Elasticity and constitution of the Earth's interior


  • Francis Birch


The observed variation of the seismic velocities with depth, below the crust, is examined with reference to the variation to be expected in a homogeneous medium. A general equation is derived for the variation of the quantity, inline image, in a homogeneous gravitating layer with an arbitrary gradient of temperature. The parameters of this equation are then discussed in terms of the experimental and theoretical relations for solids. The principal parameter is (∂KT/∂P)T, the rate of change of isothermal incompressibility with pressure, which can be found for large compressions from Bridgman's measurements. Comparison of observed and expected rates of variation of ϕ throughout the Earth's interior leads to conclusions regarding homogeneity and, with a larger uncertainty, to estimates of temperature.

A shadow zone at a depth of about 100 km, as suggested by Gutenberg, may be accounted for by a gradient of temperature of about 6°/km in a homogeneous layer of ultrabasic rock. Between depths of about 900 and 2,900 km, the mantle appears to be substantially uniform, and at a relatively uniform temperature of the order of several thousand degrees. Between about 200 and 900 km, the rate of rise of velocity is too great for a homogeneous layer, and indicates a gradual change of composition, or of phase, or both. New phases are required to account for the high elasticity of the deeper part of the mantle (below 900 km), and it is suggested that, beginning at about 200 to 300 km, there is a gradual shift toward high-pressure modifications of the ferro-magnesian silicates, probably close-packed oxides, with the transition complete at about 800 to 900 km. There may also be a concentration of alumina, lime, and alkalis toward the upper part of the mantle, in and above the transitional layer but below the crust, existing in minerals of high elasticity such as garnets and jadeites. The transitional layer appears to hold the key to a number of major geophysical problems.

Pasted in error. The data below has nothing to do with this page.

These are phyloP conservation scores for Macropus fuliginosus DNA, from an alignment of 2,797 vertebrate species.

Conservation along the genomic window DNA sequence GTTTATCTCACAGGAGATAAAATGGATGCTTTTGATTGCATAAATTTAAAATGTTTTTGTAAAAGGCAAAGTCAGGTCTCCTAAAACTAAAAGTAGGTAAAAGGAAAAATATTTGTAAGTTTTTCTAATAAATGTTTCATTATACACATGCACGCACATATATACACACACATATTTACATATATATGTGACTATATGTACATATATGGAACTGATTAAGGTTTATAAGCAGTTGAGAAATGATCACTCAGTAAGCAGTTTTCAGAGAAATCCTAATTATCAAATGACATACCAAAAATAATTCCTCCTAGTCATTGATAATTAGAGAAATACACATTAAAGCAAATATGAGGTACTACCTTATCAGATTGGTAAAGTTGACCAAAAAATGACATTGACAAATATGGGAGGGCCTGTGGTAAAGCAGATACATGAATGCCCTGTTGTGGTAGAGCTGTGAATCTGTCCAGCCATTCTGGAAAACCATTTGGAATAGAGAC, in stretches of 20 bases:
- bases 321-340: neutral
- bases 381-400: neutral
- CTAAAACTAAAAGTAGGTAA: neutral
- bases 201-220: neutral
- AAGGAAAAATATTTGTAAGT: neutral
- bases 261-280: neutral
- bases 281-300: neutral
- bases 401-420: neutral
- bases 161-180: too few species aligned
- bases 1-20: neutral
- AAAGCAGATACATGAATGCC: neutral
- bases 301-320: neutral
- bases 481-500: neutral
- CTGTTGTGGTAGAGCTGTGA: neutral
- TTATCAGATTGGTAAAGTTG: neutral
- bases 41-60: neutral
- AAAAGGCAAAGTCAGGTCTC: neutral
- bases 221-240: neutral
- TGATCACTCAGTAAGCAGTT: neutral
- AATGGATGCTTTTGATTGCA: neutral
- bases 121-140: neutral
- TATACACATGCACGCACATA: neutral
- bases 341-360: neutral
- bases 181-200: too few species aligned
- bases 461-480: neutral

The velocities in the core and inner core are also reviewed. The inner core is most simply interpreted as crystalline iron, the outer part as liquid iron, perhaps alloyed with a small fraction of lighter elements. The density and compressibility of iron at high pressures are estimated with the aid of the experimental compressions of the alkali metals; the central density is found to be about 15. Several other recent proposals regarding the crust are discussed.